President Obama, employing his strongest language to date on the Supreme Court review of the federal health care overhaul, cautioned the court Monday against overturning the law — while repeatedly saying he’s “confident” it will be upheld.

The president spoke at length about the case at a joint press conference with the leaders of Mexico and Canada. The president, adopting what he described as the language of conservatives who fret about judicial activism, questioned how an “unelected group of people” could overturn a law approved by Congress.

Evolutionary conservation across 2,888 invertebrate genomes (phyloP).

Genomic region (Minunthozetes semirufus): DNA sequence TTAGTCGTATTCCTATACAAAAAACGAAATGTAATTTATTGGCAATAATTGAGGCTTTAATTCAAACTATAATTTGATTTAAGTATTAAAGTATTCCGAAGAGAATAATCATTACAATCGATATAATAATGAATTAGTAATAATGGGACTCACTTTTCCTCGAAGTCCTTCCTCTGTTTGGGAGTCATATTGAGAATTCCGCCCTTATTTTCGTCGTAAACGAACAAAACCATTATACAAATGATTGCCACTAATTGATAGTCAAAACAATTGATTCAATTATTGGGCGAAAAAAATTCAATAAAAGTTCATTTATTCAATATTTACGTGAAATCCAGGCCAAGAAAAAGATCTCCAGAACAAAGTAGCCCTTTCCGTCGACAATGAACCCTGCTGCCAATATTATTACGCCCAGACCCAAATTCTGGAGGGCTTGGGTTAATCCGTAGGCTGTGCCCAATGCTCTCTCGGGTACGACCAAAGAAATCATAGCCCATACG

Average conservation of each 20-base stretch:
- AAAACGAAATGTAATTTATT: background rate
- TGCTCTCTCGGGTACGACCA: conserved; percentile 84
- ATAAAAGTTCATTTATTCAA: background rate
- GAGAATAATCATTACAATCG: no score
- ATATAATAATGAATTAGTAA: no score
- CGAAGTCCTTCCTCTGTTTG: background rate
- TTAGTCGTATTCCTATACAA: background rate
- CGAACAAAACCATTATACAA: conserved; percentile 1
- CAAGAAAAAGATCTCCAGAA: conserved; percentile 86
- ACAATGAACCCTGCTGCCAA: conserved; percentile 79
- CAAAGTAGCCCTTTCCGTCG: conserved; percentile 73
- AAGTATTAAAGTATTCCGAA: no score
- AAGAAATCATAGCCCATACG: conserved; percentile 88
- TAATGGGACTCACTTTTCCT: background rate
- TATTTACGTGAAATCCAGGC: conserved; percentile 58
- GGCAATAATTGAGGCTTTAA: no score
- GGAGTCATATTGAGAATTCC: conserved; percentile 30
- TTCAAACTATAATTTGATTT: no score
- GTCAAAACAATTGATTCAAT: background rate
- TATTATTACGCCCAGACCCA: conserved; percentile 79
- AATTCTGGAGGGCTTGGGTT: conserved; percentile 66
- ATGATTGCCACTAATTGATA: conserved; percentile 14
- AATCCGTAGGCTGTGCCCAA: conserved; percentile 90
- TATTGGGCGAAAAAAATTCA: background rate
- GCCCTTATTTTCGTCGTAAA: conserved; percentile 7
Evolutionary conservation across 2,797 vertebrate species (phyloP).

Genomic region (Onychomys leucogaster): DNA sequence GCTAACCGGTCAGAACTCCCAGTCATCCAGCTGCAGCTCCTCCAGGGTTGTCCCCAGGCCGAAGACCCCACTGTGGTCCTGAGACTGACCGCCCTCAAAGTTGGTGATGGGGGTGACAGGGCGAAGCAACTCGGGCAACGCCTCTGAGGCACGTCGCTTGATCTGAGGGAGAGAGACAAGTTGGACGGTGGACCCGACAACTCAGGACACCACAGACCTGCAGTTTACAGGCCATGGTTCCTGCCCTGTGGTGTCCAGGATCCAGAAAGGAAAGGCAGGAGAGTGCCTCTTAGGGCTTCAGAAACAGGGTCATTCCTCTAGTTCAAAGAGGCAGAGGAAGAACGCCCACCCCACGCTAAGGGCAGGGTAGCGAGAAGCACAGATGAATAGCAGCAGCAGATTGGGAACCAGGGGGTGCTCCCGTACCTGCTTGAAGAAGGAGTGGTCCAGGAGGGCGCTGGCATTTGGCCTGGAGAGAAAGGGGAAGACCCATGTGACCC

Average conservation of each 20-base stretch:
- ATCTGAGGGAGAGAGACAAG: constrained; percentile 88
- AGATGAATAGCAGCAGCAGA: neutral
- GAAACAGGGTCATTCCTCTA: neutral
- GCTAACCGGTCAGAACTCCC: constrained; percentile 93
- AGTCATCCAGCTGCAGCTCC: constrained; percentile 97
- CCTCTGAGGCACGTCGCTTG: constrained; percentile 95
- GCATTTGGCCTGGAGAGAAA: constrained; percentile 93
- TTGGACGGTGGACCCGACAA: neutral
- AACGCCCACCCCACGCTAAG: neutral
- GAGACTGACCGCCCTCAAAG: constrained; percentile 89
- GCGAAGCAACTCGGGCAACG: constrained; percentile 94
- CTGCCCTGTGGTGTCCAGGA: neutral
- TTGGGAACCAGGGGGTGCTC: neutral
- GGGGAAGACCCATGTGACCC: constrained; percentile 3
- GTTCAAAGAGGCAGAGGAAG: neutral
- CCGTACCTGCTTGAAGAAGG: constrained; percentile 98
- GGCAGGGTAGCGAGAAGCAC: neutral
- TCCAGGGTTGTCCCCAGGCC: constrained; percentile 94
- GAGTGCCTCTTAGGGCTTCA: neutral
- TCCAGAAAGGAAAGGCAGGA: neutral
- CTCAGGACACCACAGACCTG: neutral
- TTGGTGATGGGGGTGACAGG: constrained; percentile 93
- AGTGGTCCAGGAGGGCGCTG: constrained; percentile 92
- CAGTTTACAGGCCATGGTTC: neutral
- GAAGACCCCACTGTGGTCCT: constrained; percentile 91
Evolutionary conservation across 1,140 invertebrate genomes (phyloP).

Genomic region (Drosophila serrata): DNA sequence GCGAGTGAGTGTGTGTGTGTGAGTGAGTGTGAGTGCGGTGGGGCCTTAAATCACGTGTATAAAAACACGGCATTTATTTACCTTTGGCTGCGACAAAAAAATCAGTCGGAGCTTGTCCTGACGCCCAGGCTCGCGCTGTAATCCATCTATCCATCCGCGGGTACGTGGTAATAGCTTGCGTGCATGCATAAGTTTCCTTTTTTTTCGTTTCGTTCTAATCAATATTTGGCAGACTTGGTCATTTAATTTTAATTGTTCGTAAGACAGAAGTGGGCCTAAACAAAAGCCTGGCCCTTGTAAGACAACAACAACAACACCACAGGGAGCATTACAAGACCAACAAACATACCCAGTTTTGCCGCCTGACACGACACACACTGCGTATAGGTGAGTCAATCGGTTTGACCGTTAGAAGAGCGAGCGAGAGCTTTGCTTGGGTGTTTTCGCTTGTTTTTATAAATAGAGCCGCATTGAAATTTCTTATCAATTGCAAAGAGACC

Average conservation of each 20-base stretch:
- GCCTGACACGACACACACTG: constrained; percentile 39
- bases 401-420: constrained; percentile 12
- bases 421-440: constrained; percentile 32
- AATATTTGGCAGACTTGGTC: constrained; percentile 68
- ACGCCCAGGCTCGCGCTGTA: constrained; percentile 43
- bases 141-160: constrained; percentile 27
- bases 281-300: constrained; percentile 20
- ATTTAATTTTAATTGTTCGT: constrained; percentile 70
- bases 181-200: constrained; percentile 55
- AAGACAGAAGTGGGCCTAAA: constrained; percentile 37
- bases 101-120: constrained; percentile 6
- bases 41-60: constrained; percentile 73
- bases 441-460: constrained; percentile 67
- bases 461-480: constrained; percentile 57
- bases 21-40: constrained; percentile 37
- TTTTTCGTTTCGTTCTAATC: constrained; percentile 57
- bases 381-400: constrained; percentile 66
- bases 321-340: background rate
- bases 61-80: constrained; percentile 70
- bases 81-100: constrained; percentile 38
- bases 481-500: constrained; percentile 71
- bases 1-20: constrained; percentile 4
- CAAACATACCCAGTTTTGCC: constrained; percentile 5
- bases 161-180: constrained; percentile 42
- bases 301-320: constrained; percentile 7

“I’m confident that the Supreme Court will not take what would be an unprecedented, extraordinary step of overturning a law that was passed by a strong majority of a democratically elected Congress,” Obama said.

The Supreme Court spent three days hearing arguments last week in four separate challenges to the health care law, which stands as the president’s signature domestic policy accomplishment. A central challenge was over the individual mandate — the requirement that Americans buy health insurance. Critics say the mandate is unconstitutional, and that the federal government cannot force people into the insurance marketplace.

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